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Thermal noise of RC low pass filter
Posted By Krishna Sankar On May 6, 2012 @ 8:48 am In Analog | 1 Comment
This post discuss about the thermal noise in RC low pass filter. Using the noise equivalent model using resistor with a voltage source, which gets passed through a no noise RC low pass filter. The noise power at the output is computed by integrating the output voltage spectral density over all frequencies.
Consider a simple RC low pass filter with resistor and capacitance as shown in the figure below.
Figure : Noise equivalent model of RC low pass filter (Reference : Figure 9.3-6 in Communication Systems – An introduction to Signals and noise in Electrical Communication by A. Bruce Carlson, Paul Crilly, Janet Rutledge ^{[1]})
As discussed in the post on thermal noise and AWGN ^{[2]}, the resistor is generating a noise having power having power spectral density
.
The noise voltage gets applied to a noise less RC low pass filter having transfer function,
, where
is the -3dB bandwidth of the filter.
The power spectral density of the output signal is,
.
Integrating the output power spectral density over all frequencies from will give the noise voltage at the output, i.e.
.
Computing by plugging in the expression for ,
.
(Note: The neat trick behind integration described below)
Plugging in and , the noise power at the output is,
.
Summarizing, the mean square voltage at the output of the RC low pass filter is,
.
Plugging in capacitance values from 1pF to 1nF, the root mean square voltage is shown below.
k (Boltzmann constant) | 1.38E-023 | Joules/Kelvin |
T (temperature) | 300 | Kelvin |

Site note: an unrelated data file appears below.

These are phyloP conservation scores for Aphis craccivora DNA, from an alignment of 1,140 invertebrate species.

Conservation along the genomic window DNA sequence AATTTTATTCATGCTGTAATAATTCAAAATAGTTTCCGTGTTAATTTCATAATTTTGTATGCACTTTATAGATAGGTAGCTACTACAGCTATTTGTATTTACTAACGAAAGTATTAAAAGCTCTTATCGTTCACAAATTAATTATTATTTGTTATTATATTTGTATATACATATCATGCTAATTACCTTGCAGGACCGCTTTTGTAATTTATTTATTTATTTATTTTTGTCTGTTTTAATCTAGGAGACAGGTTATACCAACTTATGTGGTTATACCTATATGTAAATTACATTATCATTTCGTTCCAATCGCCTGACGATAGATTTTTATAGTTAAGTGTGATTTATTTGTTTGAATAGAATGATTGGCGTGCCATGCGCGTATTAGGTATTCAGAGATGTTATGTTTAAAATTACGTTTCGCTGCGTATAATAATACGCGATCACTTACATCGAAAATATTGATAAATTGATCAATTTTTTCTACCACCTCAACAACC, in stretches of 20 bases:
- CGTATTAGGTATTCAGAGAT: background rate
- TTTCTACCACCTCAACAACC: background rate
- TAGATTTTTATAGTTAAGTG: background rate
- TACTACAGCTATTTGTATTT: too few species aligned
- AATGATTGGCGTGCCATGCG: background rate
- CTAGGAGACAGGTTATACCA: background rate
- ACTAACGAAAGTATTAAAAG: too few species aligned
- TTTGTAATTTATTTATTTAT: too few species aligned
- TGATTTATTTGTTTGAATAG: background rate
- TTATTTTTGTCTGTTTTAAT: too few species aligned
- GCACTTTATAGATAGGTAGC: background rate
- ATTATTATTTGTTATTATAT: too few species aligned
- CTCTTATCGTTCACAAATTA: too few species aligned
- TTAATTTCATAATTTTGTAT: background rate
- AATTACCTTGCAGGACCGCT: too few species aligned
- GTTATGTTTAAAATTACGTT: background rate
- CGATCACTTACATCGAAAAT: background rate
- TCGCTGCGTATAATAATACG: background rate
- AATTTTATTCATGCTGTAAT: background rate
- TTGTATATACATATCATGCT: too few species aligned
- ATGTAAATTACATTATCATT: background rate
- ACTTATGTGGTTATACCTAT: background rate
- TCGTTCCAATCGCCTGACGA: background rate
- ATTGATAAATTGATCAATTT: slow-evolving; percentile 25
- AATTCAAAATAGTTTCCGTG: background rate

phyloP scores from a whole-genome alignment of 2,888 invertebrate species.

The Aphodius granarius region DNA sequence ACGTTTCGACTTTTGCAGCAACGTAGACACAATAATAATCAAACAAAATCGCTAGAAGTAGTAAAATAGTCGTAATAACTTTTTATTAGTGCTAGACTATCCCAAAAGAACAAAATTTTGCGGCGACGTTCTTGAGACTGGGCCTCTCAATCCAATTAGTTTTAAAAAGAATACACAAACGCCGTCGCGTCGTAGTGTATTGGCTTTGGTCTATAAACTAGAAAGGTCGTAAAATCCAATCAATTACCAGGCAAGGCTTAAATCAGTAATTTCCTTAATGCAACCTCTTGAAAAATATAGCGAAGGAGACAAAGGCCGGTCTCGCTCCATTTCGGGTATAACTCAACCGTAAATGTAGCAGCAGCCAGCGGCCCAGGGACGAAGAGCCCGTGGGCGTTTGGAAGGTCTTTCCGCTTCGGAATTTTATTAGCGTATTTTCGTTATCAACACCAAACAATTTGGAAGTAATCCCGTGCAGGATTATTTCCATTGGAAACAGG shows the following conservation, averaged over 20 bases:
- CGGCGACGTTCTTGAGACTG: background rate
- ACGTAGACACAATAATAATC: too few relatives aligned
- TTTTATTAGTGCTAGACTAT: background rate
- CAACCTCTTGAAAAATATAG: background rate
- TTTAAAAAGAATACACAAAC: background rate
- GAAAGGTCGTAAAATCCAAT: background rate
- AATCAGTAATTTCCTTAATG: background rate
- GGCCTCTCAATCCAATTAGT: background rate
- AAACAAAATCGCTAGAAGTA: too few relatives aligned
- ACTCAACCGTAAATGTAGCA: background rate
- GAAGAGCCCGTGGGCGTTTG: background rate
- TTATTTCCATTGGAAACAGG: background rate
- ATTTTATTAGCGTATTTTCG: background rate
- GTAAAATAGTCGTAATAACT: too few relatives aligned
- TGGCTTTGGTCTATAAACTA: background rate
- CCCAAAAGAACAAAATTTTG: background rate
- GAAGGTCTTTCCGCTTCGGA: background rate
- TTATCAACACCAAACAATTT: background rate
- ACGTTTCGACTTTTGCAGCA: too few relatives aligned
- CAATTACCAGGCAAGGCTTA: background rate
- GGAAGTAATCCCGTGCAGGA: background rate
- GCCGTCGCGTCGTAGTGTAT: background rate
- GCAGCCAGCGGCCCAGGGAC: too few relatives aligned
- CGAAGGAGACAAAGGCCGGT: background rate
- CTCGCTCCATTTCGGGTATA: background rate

Capacitance, farad | RMS voltage, V | |
1.00E-012 | 6.434E-005 | |
1.00E-011 | 2.035E-005 | |
1.00E-010 | 6.434E-006 | |
1.00E-009 | 2.035E-006 |
Observations:
a) As expected from the equation, when the capacitance is increased, the noise voltage reduces (as the filter bandwidth is getting narrower).
b) The noise power at the output is independent of resistor . Increasing the resistance will increase the noise power , but decreases the filter bandwidth . Similarly decreasing the resistor will reduce the noise power, but increases the filter bandwidth. These two effects cancel each other leaving the noise power dependent only on the temperature and capacitance .
b) List of Trigonometric Identities from wikipedia ^{[3]}
c) Differentiation rules from wikipedia ^{[4]}
d) Johnson-Nyquist Noise from wikipedia ^{[5]}
Note :
Liked the neat trick using substitution for solving the integration over all frequencies in a first order RC low pass filter. Did some googling to find that out…and the steps are as follows.
Let , then and the integration limits are
, .
Also, note that (thanks to the List of Trigonometric Identities from wikipedia ^{[3]}, Differentiation rules from wikipedia ^{[4]})
,
Plugging all the above,
. Neat!
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URL to article: http://www.dsplog.com/2012/05/06/thermal-noise-rc-low-pass-filter/
URLs in this post:
[1] Communication Systems – An introduction to Signals and noise in Electrical Communication by A. Bruce Carlson, Paul Crilly, Janet Rutledge: http://www.amazon.com/gp/redirect.html?ie=UTF8&location=http%3A%2F%2Fwww.amazon.com%2FCommunication-Systems-Bruce-Carlson%2Fdp%2F0070111278&tag=dl04-20&linkCode=ur2&camp=1789&creative=9325
[2] thermal noise and AWGN: http://www.dsplog.com/2012/03/25/thermal-noise-awgn/
[3] List of Trigonometric Identities from wikipedia: http://en.wikipedia.org/wiki/List_of_trigonometric_identities
[4] Differentiation rules from wikipedia: http://en.wikipedia.org/wiki/Differentiation_rules
[5] Johnson-Nyquist Noise from wikipedia: http://en.wikipedia.org/wiki/Johnson%E2%80%93Nyquist_noise
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